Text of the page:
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Check here for updates from our editors on new developments in regulation, operation and activities of Foreign NGOs in China as well as updates to the China NGO Project site

The following interactive graphics display information about currently-registered foreign NGOs’ representative offices in China as provided by the Ministry of Public Security website. The interactive map shows the approximate location of foreign NGOs’ representative offices in China. The filterable table provides the same information in a searchable text format.Read more

Temporary Activities Filterable Table

This filterable table lists the temporary activities that foreign NGOs have filed for since January 2017, and includes foreign NGOs’ activity names, Chinese Partner Units, activity dates, and activity locations. Type your search term(s) in the fields above each column to filter the results. You can filter multiple columns simultaneously.Read more
Following are the Professional Supervisory Units that have sponsored a (or multiple) foreign NGO representative office(s).Read more

‘I Feel Like I Am Committing Crimes’

A Q&A with Legal Rights Advocate Yang Zhanqing
On July 22 last year, three activists from the public interest NGO Changsha Funeng were detained and later formally arrested for “subversion of state power.” Cheng Yuan, Liu Dazhi, and Wu Gejianxiong, known as the “Changsha Three,” have been detained for about seven months. Established in 2016, Changsha Funeng mainly focused on disability rights and also the rights of disadvantaged groups. To understand more about the arrests, public interest work in China, and the challenges...Read more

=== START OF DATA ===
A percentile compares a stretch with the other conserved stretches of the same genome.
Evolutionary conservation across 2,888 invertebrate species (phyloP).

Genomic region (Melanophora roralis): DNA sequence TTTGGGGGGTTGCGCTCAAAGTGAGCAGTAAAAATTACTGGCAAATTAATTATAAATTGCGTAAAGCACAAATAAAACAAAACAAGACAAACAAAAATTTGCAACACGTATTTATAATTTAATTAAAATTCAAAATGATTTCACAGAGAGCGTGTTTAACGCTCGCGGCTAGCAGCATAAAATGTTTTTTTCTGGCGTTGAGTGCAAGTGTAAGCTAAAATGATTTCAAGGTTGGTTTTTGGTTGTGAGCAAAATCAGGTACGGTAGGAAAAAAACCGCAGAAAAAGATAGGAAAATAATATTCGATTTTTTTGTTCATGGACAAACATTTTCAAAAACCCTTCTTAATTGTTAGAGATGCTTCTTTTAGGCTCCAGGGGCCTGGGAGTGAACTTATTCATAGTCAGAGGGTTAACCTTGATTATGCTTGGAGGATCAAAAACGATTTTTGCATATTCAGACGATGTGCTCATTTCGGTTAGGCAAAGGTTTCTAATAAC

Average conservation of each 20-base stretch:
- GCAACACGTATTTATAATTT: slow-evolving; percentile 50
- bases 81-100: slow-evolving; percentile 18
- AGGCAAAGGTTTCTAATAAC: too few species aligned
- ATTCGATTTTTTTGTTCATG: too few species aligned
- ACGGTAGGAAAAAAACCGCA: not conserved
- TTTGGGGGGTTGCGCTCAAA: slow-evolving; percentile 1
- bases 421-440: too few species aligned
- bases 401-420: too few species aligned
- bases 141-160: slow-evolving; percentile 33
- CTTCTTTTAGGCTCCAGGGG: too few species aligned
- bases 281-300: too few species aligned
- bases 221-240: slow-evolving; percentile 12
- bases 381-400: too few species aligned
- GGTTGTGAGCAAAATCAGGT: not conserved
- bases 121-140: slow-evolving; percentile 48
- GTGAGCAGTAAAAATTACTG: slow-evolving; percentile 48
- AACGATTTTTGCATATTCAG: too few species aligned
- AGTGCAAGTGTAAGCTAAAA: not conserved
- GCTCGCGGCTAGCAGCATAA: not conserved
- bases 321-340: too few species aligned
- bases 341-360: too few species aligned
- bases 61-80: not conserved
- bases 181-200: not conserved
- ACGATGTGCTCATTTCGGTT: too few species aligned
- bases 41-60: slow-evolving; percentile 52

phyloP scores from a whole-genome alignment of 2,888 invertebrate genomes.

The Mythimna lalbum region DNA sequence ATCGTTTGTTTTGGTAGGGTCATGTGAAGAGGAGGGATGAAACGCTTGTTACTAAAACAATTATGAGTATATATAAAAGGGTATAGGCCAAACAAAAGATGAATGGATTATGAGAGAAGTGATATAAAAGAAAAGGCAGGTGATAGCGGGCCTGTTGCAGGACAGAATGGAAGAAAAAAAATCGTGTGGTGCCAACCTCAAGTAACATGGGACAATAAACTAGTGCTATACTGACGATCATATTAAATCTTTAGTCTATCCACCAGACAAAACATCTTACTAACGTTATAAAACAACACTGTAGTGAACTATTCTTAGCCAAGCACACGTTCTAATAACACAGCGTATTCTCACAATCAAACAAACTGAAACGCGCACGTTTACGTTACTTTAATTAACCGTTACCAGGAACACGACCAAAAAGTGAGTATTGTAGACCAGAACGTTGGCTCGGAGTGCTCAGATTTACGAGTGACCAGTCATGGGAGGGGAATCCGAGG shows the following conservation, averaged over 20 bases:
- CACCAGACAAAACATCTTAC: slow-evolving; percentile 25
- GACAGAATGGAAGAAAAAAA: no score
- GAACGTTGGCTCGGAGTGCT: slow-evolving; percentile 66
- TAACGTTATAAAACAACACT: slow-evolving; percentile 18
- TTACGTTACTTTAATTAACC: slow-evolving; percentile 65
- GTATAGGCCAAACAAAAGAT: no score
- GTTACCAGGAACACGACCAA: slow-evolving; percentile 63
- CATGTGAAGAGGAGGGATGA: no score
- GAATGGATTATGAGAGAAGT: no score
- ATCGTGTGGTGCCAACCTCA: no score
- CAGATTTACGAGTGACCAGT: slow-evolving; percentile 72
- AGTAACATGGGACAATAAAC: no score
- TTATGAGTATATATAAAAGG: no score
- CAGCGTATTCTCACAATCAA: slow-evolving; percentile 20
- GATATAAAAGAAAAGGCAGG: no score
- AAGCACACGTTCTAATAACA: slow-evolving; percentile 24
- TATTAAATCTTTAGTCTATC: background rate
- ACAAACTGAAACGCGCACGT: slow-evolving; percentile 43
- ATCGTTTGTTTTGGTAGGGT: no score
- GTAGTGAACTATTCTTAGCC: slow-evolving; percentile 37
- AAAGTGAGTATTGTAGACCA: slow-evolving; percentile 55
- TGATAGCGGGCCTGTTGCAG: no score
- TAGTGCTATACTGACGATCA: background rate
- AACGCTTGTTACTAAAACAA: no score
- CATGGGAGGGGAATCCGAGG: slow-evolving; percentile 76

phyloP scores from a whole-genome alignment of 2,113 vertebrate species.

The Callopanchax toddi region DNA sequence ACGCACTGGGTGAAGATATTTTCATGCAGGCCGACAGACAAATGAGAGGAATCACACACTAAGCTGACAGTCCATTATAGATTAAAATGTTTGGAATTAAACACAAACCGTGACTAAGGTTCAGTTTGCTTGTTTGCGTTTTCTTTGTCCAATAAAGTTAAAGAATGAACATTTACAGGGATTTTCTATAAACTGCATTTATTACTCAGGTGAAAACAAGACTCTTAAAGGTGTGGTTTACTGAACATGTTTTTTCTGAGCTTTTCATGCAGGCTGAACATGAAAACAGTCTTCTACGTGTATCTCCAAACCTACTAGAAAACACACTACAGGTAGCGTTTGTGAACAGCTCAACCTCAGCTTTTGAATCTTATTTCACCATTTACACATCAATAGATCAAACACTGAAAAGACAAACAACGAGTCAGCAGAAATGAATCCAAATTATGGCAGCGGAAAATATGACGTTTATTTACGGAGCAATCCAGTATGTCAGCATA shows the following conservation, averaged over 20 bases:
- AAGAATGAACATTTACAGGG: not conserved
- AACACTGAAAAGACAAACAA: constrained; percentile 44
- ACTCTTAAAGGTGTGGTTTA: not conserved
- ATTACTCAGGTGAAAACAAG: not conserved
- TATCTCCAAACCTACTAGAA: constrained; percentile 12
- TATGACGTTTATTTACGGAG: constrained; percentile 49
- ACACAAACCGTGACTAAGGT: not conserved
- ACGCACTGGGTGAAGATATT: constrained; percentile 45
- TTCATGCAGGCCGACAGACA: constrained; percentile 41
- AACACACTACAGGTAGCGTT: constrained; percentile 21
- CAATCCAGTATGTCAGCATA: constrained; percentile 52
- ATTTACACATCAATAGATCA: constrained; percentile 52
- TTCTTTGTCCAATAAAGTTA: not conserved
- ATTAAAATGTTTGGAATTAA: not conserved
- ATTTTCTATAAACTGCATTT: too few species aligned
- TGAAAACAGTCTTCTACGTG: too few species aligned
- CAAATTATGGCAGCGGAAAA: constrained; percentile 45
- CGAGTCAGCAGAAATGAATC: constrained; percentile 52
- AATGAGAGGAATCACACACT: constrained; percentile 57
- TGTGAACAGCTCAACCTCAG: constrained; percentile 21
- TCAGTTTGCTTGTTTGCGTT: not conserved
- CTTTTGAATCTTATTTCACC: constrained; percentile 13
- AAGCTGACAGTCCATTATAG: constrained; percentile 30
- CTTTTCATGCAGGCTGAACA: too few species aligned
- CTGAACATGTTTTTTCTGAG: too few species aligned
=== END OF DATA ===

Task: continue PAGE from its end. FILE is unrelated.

Civil Society’s Shifting Role in the Response to Coronavirus

Rule Changes Allowing for More NGOs to Get Involved
In our Analysis section, contributor Holly Snape explains how local and central policies at first hobbled domestic civil society organizations’ ability to respond to the coronavirus, limiting who could receive donations, and, critically, who could disburse them. Subsequent rule changes mean that groups are now freer to play a role in collecting and distributing funds and material goods—a hopeful sign for the management of this epidemic.Read more